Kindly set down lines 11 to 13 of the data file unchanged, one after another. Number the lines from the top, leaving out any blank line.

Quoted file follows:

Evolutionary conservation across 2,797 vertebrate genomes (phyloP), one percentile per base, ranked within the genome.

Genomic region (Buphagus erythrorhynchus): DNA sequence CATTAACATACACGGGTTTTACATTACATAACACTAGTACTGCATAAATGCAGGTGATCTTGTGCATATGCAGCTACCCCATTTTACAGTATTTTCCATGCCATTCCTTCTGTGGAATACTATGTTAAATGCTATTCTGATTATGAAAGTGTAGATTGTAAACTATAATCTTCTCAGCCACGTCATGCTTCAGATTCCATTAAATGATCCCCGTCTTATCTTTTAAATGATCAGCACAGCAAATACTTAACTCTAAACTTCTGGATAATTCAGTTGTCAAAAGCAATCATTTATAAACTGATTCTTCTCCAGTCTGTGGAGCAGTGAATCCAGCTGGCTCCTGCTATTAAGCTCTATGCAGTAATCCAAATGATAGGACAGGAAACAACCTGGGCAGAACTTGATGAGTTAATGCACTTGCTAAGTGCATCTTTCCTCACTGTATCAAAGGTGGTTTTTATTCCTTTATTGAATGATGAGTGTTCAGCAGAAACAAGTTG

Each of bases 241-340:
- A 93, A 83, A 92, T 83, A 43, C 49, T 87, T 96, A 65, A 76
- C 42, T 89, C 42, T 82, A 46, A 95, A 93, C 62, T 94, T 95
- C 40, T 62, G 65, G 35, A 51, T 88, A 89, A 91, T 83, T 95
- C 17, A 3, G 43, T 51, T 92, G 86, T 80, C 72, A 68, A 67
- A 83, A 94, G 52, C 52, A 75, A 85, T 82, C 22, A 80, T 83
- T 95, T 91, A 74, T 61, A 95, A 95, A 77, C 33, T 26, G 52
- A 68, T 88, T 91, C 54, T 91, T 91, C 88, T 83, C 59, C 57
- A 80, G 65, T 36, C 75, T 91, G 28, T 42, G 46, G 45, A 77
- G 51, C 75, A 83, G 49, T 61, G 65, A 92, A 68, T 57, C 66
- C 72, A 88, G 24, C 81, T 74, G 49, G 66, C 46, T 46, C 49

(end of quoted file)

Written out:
- A 80, G 65, T 36, C 75, T 91, G 28, T 42, G 46, G 45, A 77
- G 51, C 75, A 83, G 49, T 61, G 65, A 92, A 68, T 57, C 66
- C 72, A 88, G 24, C 81, T 74, G 49, G 66, C 46, T 46, C 49